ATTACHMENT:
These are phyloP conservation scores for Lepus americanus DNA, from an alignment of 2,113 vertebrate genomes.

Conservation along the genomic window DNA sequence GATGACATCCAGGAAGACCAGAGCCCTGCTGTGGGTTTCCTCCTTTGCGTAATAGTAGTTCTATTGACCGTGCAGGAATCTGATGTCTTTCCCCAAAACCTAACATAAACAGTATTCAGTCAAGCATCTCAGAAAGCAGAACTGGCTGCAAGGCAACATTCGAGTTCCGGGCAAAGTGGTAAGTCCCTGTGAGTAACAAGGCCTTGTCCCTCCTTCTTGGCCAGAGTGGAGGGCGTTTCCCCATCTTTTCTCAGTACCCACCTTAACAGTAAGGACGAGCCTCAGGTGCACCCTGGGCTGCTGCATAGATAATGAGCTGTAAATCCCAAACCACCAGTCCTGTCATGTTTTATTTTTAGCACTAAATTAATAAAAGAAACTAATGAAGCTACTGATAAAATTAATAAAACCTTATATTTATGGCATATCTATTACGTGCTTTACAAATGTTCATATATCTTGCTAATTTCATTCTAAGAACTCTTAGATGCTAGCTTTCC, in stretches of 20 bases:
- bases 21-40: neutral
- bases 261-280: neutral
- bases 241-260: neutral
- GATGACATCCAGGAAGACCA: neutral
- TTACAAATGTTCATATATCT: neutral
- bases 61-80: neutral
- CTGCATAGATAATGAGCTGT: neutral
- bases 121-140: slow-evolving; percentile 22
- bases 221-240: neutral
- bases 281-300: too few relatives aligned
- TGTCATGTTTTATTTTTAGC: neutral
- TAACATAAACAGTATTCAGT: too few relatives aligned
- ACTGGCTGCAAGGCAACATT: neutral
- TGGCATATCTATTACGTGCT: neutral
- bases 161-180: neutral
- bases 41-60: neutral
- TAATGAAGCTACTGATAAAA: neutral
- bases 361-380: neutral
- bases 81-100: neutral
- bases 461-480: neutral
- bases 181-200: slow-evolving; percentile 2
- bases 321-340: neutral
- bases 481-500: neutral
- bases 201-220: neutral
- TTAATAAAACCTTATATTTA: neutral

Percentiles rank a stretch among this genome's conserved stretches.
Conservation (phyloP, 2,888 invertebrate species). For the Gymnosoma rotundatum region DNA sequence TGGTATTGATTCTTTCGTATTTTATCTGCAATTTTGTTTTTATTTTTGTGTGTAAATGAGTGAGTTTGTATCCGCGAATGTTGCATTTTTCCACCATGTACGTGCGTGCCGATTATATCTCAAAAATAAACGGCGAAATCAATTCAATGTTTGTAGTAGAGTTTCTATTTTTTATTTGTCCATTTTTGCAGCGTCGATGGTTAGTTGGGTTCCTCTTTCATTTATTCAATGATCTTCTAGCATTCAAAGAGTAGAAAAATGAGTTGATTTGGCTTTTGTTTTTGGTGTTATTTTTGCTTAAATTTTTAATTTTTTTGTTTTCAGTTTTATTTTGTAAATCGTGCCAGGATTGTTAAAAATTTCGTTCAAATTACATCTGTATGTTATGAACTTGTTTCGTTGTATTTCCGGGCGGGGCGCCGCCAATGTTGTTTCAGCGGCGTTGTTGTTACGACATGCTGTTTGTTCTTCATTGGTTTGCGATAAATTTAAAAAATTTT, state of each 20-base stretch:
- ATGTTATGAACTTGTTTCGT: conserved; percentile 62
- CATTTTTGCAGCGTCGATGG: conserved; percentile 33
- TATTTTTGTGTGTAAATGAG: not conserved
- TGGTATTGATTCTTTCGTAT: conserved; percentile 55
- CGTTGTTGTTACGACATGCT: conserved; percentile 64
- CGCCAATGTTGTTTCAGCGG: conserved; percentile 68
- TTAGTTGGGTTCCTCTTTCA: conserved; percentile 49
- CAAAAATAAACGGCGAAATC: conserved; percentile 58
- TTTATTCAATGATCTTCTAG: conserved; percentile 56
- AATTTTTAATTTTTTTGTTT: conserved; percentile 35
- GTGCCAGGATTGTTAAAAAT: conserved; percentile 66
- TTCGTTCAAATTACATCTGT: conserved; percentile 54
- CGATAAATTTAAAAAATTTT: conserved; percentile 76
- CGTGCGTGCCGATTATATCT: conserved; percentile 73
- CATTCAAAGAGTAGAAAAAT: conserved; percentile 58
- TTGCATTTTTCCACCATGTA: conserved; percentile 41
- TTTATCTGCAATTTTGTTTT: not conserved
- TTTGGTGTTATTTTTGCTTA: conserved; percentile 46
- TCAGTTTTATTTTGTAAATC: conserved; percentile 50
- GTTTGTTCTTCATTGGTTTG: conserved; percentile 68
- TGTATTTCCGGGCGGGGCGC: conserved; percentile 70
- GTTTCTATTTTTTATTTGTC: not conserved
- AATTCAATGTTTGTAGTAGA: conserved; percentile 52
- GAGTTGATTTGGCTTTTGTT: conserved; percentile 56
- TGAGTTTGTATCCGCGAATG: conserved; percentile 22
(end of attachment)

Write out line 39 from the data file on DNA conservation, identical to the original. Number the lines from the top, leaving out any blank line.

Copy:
- AATTTTTAATTTTTTTGTTT: conserved; percentile 35